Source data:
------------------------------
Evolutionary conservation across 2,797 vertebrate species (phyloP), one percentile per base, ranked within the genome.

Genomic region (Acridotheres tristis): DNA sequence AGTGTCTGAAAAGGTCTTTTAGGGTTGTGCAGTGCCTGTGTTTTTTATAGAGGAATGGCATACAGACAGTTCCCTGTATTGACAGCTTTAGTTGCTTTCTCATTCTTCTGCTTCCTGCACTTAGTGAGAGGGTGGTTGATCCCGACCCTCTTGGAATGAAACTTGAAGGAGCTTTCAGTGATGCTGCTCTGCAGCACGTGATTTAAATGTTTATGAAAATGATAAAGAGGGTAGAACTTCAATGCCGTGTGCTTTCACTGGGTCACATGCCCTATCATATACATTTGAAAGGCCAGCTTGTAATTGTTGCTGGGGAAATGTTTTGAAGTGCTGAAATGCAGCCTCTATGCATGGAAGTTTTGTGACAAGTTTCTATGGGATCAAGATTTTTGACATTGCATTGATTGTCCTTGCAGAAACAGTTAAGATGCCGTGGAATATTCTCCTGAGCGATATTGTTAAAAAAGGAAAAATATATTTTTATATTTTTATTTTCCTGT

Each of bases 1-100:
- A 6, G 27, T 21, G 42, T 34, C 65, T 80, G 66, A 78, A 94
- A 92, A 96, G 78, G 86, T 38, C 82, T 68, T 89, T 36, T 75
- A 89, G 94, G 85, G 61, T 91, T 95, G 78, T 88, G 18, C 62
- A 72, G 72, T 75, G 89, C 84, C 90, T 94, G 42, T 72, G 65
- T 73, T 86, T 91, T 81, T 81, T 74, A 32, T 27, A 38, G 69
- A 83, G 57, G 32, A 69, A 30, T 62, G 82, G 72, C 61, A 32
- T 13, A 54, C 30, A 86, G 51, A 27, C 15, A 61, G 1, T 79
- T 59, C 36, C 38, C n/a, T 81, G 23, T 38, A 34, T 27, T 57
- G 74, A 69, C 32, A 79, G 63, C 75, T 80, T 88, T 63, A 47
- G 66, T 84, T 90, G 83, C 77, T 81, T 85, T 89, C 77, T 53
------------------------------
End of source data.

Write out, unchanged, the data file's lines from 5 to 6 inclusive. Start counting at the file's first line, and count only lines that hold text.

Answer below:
- A 92, A 96, G 78, G 86, T 38, C 82, T 68, T 89, T 36, T 75
- A 89, G 94, G 85, G 61, T 91, T 95, G 78, T 88, G 18, C 62